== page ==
I give my cellphone number out to very few people. Friends, relatives, Scamdex-related business and the occasional on-line order, if they insist. So when I get a call, it’s normally someone I know personally or business. So I was surprised to get a call from an outfit called ‘Auction Profits LLC’ (http://www.auctionprofitsllc.com) , asking me if I want to make money with drop-shipping on eBay.

After listening to their inept spiel which seems to involve mentioning eBay and MONEY as often as possible, I asked them where they got my phone number and name. The claim was that I had placed an order with another company called ‘Online Supplier’ (http://www.onlinesupplier.com) . They knew my name, address and phone number and indicated that they had additional credit card information as well.

When I persisted, I was zapped to the supervisor who blustered about how I must have bought something from them before and, anyway, how about making some money on eBay?

He completely missed the point that I made that I run a website devoted to exposing scams (such as his) and he dropped my call. I got a weird ‘private’ call a few minutes later (2 minutes of static followed by a ‘sorry wrong number’) which I strongly suspect was them.

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e-Gold indicted on money-laundering charges

e-Gold, in Melbourne, Florida issued the following shock announcement on their website.

“On April 24, 2007, a Federal Grand Jury handed down an indictment charging e-gold Ltd., Gold & Silver Reserve, Inc., and the Directors of both companies with money laundering, operating an unlicensed money transmitter business, and conspiracies to commit both offenses.”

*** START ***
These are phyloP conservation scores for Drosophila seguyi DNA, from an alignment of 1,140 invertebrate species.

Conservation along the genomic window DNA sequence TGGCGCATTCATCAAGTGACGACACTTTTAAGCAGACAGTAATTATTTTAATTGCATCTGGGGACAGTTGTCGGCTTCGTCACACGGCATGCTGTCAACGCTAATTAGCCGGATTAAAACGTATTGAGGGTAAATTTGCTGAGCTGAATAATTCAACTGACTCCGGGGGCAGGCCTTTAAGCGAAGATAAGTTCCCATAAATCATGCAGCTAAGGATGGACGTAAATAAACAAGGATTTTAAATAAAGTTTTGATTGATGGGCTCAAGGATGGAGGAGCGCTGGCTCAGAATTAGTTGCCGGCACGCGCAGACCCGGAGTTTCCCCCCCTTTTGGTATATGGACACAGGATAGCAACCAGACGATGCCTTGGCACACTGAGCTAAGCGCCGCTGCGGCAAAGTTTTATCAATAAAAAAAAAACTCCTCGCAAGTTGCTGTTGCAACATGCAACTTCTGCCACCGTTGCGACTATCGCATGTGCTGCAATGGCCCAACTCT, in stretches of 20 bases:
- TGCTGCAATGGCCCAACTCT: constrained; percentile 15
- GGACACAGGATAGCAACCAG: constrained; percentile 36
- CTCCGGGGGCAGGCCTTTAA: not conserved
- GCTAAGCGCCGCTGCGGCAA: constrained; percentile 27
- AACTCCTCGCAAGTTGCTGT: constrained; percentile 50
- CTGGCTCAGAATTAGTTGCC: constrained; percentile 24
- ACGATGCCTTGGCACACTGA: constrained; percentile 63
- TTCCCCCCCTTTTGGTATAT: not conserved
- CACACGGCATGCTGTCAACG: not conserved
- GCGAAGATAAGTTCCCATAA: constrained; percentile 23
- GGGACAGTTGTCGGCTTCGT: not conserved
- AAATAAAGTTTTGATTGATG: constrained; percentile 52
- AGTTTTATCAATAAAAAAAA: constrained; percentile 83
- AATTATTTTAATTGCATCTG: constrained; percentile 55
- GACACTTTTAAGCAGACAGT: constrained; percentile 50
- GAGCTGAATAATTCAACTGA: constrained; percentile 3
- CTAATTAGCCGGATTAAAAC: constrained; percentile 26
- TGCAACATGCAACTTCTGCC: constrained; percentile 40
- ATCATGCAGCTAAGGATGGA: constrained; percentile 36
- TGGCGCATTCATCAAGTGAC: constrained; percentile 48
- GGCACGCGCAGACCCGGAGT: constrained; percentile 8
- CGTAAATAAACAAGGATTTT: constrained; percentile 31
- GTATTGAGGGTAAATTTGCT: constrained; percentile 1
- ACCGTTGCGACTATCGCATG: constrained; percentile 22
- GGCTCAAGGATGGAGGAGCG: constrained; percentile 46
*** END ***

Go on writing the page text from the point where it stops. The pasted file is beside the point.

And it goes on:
If half of what they claim is correct, they are being subjected to overreaching and unfair treatment by the US Justice Department. Obviously this is a legal area that challenges the most experienced legal & financial minds and breaks new ground on long-founded laws, designed to deal with bricks and mortar institutions (banks) and bricks of actual gold.

They go on to claim that their security measures are more stringent than those of banks, and that as they only ever accept bank-to-bank transfers (no cash or check operations), they cannot be accused of money laundering as no money is involved.

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eBay feels the pain of phishing (at last)

A news report in eWeek has me chuckling ruefully. A Romanian calling himself ‘Vladuz’ is causing havoc at eBay and eBay has been forced to take notice. Due to a combination of spam phishing attempts by emails such as these, and (he claims) hacking of the eBay databases, he has been able to get access to thousands of eBay accounts, creating bogus listings, which in turn end up being a one-way conduit of cash for the scammer.

eBay LogoThis is nothing new. The scale is all that has changed. Scamdex has been working with some brave, tireless, selfless individuals who are so incensed with the listing of obviously (to them) counterfeit, bogus or downright fraudulent auctions that they have bombarded eBay customer support to report and bring down the listings before anyone got caught [more].